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Monostatos in The Magic Flute

Guest Author - Gillian Buchanan

Monostatos is something of an anomaly in the opera The Magic Flute. He seems a strange character to have fetched up in Sarastro's temple and why on earth Sarastro puts him in charge of Pamina in the first place has always seemed inexplicable to me. No explanation is supplied for this act in the story.

Monostatos is a combination of the opposite of Tamino and Papageno. Like Papageno, he is seen as unusual in that he is a Moor and is often portrayed as a black person. In many productions though not all a white singer will play the part with his face blacked to enhance this part of the role.

Monostatos first appears in Sarastro's temple supposedly guarding Pamina. However his lust for Pamina is such that she desperately tries to escape from his tormenting and eventually succeeds when Papageno appears. Papageno and Monostatos encounter one another after Pamina has fainted, and both are afraid of the other's difference (neither has seen anything like the other before) and run away from one another. Monostatos finally attempts to recapture Papageno and Pamina when they are trying to make their way back to Tamino, but Papageno uses the Magic Bells and the Bells' enchantment saves them. He eventually captures Tamino instead and brings him before Sarastro.

In the final part of Act 1 of the opera, Pamina tells Sarastro why she has tried to escape, and Sarastro rewards Monostatos for his deeds by telling his slaves not to give him more than 77 strokes of the bastinado. This unpleasant punishment is Monostatos' undoing as he begins to revolt against Sarastro.

In Act 2 of the opera Monostatos' next appearance is when he creeps up to Pamina's whilst she is sleeping and once again his lust overcomes him. The Queen of the Night appears at the crucial moment but following her order to Pamina to kill Sarastro, Monostatos then tries to blackmail Pamina. Sarastro comes in having overheard this and dismisses him. Monostatos is seen for the last time when the Queen of the Night and her ladies attempt to storm the temple. The Queen has promised him Pamina after the temple is captured but of course they fail.

The role of Monostatos is usually sung by a baritone with a fairly light voice. His music has its own style unlike that of any other character in the opera, especially as Monostatos' role with both sides is unlike that of the other characters.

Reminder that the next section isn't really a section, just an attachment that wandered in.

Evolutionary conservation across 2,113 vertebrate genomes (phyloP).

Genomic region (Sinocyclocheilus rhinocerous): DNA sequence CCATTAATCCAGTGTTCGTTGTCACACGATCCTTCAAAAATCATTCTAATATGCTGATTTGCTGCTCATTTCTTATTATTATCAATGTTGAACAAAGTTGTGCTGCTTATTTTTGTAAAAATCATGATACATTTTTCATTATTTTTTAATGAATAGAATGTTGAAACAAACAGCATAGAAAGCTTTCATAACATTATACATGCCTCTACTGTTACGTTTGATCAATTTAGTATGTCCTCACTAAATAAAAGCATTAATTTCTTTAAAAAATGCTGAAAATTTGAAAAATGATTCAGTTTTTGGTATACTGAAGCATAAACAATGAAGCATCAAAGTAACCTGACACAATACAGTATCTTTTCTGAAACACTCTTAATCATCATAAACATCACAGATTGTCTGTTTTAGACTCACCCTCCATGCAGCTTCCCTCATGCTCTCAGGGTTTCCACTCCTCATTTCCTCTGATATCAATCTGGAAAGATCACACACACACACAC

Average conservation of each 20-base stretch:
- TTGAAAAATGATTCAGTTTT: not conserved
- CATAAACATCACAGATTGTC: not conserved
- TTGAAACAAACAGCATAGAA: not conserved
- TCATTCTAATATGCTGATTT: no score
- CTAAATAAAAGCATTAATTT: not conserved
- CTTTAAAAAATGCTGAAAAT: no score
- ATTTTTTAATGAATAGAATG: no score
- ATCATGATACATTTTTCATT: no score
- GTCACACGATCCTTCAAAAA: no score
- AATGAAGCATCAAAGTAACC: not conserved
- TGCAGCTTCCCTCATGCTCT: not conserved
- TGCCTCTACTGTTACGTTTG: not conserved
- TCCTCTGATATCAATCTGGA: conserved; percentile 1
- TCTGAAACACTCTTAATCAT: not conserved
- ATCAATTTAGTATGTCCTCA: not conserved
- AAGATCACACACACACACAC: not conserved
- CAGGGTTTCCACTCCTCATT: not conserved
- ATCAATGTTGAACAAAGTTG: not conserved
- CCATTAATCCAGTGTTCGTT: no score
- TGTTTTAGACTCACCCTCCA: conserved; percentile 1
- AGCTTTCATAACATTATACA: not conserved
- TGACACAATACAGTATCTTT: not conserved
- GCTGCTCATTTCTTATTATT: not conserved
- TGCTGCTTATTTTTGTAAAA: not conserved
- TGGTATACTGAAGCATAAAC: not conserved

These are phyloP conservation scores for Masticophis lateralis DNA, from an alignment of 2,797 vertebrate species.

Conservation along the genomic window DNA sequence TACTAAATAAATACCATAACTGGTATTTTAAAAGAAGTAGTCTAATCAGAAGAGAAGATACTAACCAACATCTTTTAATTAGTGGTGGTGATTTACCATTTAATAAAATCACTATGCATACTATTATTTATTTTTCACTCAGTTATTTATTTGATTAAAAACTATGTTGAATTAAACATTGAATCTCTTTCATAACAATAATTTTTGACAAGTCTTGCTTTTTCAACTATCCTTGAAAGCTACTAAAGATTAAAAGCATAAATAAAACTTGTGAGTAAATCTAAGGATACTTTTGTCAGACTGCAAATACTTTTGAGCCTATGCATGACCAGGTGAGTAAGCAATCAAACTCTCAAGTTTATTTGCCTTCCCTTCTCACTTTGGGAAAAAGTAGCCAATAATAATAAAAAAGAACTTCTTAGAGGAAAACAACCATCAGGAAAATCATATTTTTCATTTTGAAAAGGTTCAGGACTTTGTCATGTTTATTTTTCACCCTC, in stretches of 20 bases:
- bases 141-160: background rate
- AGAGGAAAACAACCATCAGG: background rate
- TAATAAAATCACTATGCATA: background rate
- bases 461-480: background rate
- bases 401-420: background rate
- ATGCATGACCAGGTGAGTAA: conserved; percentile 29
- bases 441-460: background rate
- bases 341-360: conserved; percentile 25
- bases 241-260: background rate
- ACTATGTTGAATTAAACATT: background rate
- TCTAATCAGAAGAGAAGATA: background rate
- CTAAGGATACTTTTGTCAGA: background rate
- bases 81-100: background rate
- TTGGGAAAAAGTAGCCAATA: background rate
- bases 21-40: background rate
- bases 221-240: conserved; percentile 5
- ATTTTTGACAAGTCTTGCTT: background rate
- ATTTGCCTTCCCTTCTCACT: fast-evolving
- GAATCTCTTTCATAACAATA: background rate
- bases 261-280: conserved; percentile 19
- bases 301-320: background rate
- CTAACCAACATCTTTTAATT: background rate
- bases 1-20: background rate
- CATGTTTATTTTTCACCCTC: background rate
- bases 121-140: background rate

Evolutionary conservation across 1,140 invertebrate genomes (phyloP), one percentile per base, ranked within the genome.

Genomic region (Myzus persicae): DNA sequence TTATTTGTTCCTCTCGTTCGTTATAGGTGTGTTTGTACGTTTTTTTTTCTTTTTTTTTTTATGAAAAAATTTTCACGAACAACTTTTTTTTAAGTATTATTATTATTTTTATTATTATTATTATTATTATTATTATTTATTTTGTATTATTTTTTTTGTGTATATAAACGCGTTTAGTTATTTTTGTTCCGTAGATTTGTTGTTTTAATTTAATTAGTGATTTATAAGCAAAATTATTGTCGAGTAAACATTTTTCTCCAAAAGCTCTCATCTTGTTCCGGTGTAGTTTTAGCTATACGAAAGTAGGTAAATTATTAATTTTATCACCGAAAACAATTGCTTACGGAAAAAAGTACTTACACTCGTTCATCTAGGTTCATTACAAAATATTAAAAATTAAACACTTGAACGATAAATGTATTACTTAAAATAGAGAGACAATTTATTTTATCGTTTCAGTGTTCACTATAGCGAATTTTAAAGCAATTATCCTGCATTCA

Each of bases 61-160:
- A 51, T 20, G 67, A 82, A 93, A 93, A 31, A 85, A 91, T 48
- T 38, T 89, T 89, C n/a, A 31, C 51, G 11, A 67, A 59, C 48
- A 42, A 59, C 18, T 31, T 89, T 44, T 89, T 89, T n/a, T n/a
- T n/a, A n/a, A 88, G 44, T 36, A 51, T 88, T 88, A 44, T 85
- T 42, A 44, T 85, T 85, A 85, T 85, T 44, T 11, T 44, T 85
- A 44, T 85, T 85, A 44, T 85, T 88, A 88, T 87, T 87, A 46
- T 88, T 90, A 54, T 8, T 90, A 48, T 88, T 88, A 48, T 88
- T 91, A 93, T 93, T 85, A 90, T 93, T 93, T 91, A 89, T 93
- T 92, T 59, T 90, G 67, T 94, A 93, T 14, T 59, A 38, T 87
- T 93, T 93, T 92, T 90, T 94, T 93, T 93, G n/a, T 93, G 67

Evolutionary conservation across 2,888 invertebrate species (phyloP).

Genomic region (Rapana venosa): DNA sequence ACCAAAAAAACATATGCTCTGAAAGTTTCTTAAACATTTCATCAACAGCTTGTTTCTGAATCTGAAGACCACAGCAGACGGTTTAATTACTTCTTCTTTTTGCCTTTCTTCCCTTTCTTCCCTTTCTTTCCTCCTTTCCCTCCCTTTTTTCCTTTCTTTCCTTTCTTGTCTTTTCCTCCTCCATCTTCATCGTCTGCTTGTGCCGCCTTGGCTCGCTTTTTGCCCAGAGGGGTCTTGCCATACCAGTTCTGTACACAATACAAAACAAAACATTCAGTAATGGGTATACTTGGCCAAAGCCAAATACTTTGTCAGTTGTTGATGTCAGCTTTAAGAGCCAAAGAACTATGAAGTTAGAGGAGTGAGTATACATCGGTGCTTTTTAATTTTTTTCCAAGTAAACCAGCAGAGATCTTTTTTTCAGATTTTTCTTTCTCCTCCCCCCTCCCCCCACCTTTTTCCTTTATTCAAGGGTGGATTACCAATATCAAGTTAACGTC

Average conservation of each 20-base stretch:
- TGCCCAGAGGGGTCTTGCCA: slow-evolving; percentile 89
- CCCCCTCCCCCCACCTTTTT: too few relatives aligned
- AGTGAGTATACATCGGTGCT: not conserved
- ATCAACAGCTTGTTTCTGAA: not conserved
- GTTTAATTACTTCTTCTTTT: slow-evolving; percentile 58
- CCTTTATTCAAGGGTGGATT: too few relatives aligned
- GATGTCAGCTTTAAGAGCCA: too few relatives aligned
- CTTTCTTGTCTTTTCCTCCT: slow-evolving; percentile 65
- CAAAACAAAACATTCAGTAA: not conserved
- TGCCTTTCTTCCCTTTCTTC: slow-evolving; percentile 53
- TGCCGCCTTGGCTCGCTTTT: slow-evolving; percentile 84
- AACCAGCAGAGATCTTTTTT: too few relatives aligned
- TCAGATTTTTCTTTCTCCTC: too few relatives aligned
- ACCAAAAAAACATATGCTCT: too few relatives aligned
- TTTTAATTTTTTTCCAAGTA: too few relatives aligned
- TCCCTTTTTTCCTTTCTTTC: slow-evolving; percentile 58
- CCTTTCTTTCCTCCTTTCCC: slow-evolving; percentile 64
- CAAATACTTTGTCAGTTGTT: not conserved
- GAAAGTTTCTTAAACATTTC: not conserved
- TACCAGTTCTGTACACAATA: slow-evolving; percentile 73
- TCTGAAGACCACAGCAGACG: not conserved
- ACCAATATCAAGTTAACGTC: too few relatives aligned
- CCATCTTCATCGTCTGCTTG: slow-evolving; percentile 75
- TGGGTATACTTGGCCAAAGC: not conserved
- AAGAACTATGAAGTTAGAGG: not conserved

Monostatos has five appearances within the opera (it has been suggested by a number of authors that this might relate to the fact that the number 5 is representative of a woman in Masonic ritual) and has a number of pieces to sing.

His first appearance is a duet with Pamina (Der Tod macht mich nicht heben/He/Sklaven, legt ihr Fesseln an) followed almost immediately by the duet "hu - - des ist - der Teufel sicherlich". Then he interrupts Pamina and Papageno's "nur geschwinde" with his short aria "nur geschwinde, nur geschwinde" and the chorus that the slaves sing when the bells enchant them "Das klinget so herrlich".

He has some recitative in the scene with Sarastro, Tamino, Pamina, Papageno and the chorus at the end of Act 1 and then his next aria is the menacing "Alles fuhlt der Liebe Freuden" when he creeps up to the sleeping Pamina. His final appearance is in the chorus and dialogue at the end with the Queen of the Night and the Three Ladies (notice again the number five also here).

Monostatos is not the most pleasant of characters in The Magic Flute and the role requires both a good actor and a fine singer to bring it out at its best. The role is not really a comic one although parts of it (for example when Monostatos and Papageno run away from one another) are often portrayed as such. He does have some fine music to sing and the role is well worth studying as part of your overall knowledge of the opera.

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Content copyright © 2014 by Gillian Buchanan. All rights reserved.
This content was written by Gillian Buchanan. If you wish to use this content in any manner, you need written permission. Contact Korie Beth Brown for details.

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